It’s a story that connects all these three. In a meaningful way. A tribute, you could say.
How would you imagine the following three to be linked to a story?
A famous French surgeon who played a critical role during the Napoleonic Wars and changed the course of medicine.
One of the highest rated, iconic TV series in the US television history during the 70’s and 80’s.
And May 27th – that is today.
Let me try.
On the morning of 14th July, 1789, the city of Paris was in a state of alarm. Crowds of angry Parisians gathered outside Bastille, the garrisoned medieval fortress in the heart of the city. The building had become a symbol of royal tyranny for the French revolutionaries who were set to storm it down. As they began storming, the guns from the fortress pounded down. Many perished and hundreds were injured. Amidst all this chaos, very few spotted a young man of 21 years carefully picking up loads of injured, carrying them to an improvised horse carriage and taking them away to safety. It was perhaps the first version of an improvised ambulance.
Dominique Jean Larrey was that young man who was born in a shoemaker family and orphaned at the age of 13. He spent the next 8 years as an apprentice with his surgeon uncle who taught him everything and became the youngest medical officer in the French Royal Navy. He heard Bastille was to be stormed and was ready to save the wounded.
Larrey joined the French army and during the war in 1792 , he noticed the speed with which the carriages of the French flying artillery maneuvered across the battlefields. He then adapts some of them as ambulance volantes or Flying Ambulances for rapid transport of the wounded and manned them with trained crews of drivers, corpsmen and litter bearers. Before this, military ambulances had to wait for the combat to cease before collecting the wounded by which time many soldiers died.
What we now know as the modern medical triage – treating the wounded according to the observed gravity of their injuries and the urgency for medical care, regardless of their rank or nationality – was invented by Dominique Jean Larrey.
A model that is still the basis for the modern emergency medical services.
Larrey fought in all the Napoleonic wars including the Battle of Waterloo in 1815. The Duke of Wellington recognized his courage under fire and ordered his troops to not fire in his direction to ‘give the brave man time to gather up the wounded” and saluted “the courage and devotion of an age that is no longer ours“.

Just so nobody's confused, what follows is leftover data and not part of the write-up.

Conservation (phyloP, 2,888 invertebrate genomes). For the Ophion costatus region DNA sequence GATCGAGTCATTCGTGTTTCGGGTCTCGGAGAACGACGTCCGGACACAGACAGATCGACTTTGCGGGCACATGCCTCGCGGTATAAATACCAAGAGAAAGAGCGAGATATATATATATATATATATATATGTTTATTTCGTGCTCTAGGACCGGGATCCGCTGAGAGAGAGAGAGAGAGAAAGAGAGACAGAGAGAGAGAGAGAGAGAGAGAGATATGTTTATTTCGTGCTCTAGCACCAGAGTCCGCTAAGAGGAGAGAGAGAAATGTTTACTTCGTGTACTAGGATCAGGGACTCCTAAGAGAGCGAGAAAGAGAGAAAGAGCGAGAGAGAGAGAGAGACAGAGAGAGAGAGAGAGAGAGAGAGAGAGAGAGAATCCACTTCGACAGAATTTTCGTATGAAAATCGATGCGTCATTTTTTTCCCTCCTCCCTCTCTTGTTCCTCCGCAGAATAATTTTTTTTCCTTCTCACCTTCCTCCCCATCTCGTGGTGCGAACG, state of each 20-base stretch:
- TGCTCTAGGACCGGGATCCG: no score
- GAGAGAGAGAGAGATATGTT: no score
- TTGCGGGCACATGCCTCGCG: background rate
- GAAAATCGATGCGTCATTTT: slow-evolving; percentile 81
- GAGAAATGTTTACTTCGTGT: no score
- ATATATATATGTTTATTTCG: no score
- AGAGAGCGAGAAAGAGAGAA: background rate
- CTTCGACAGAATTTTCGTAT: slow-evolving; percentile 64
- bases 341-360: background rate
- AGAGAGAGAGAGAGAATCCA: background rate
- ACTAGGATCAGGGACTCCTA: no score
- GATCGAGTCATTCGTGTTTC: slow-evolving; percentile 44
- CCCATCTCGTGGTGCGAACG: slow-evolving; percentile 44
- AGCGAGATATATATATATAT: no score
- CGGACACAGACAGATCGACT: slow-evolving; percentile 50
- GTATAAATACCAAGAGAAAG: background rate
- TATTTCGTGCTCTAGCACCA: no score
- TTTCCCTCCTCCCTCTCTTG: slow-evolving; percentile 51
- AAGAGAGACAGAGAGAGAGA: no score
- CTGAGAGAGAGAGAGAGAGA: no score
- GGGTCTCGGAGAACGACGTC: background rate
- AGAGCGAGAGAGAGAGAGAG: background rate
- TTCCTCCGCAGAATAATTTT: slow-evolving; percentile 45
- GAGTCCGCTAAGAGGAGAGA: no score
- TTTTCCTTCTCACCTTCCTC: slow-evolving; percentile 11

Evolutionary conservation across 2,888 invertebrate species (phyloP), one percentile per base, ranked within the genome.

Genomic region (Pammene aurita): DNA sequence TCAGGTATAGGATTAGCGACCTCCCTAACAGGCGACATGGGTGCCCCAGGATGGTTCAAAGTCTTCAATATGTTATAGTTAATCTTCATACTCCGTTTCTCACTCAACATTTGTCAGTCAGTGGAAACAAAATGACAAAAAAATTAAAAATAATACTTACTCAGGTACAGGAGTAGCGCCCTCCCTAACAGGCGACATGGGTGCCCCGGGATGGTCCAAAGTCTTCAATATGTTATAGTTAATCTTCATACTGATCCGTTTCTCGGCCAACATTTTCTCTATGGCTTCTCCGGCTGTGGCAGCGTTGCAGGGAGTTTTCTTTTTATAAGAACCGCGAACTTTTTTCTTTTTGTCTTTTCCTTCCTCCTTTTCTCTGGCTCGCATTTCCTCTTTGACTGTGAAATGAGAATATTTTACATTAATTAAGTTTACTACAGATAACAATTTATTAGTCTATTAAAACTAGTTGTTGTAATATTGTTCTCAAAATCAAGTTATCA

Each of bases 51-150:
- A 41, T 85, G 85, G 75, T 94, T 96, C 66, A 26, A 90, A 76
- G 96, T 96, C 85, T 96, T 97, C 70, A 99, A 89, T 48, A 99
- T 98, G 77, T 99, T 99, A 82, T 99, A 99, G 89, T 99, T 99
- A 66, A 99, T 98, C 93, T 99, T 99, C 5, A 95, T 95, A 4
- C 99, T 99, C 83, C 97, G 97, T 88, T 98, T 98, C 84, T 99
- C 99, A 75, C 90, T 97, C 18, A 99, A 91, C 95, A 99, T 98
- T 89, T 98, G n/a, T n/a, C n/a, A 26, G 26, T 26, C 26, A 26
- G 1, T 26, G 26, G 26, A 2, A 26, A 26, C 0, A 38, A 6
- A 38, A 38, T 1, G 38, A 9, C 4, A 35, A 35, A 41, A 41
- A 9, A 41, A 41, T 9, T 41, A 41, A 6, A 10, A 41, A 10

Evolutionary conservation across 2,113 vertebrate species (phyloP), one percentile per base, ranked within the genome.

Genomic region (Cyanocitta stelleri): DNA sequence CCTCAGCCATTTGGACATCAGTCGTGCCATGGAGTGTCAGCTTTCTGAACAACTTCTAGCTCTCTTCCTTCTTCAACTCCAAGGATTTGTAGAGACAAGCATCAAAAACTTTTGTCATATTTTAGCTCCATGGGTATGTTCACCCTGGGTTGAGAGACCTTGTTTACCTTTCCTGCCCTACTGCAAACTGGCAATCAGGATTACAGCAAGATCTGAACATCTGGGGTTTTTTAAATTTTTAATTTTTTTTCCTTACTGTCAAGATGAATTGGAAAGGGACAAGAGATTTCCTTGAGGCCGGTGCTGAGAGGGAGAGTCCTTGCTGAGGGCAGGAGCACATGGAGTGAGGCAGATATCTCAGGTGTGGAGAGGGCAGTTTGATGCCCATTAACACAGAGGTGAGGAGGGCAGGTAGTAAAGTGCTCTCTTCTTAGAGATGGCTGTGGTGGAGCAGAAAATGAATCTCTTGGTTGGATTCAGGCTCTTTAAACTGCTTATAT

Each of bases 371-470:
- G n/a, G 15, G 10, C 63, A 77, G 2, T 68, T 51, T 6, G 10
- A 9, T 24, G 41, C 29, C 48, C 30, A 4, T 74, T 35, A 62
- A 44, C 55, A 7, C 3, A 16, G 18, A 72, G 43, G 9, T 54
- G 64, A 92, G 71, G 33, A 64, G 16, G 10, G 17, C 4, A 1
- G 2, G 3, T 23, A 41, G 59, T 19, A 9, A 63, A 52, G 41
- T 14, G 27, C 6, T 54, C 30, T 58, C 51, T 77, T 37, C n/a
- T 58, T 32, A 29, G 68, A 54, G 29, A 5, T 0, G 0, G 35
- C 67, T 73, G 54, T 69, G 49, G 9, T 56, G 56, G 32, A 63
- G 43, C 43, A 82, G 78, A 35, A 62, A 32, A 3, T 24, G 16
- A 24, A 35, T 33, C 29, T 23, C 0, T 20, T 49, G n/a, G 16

After the wars, Larrey worked on increasing the mobility and organization of field hospitals, effectively creating now known as the modern Mobile Army Surgical Units or the M*A*S*H.
And that’s how I connect the great French surgeon to the one of the highest rated TV series in US television history.
M*A*S*H, the American war, comedy and drama TV series aired on CBS from 1972 to 1983. It was originally based on a 1968 novel by Richard Hooker – MASH: A Novel About Three Army Doctors. The original spin-off was a film but the TV series version became a super hit – an iconic show of its times. The series follows a team of doctors and support staff stationed at the “4077th Mobile Army Surgical Hospital in South Korea during the Korean War.
Ok – MASH units would not have happened without the pioneering efforts of Dominique Jean Larrey – and the TV series showcased the dangerous conditions under which emergency doctors worked in the army.
Which brings me to the last link. May 27th. You should’ve guessed by now May 27th is celebrated worldwide as the Emergency Medicine Day – a day when Emergency Medicine made a beginning in Europe.
The last one year the world has been in one continious emergency. Every doctor has only been handling emergencies. Thousands of doctors have succumbed in their line of duty – and all of them continue to fight to save every single life in that critcal moment that matters.
Respect and Heartfelt Gratitude are the only things that we can offer. This story, in a very small way, is a tribute to them.
Everything about this great French Surgeon – who has not been called the Father of Emergency Medicine – but he is the inventor of triage, battlefield medicine and pretty much everything in medicine that is urgent and saves lives.
If you are from a generation that has missed M*A*S*H, I would urge you to have a look at the back episodes. It started off as a war comedy but has handles many serious issues across many wars.
Some good reading and information on the World Emergency Medicine Day
All pics are courtesy : Wikipedia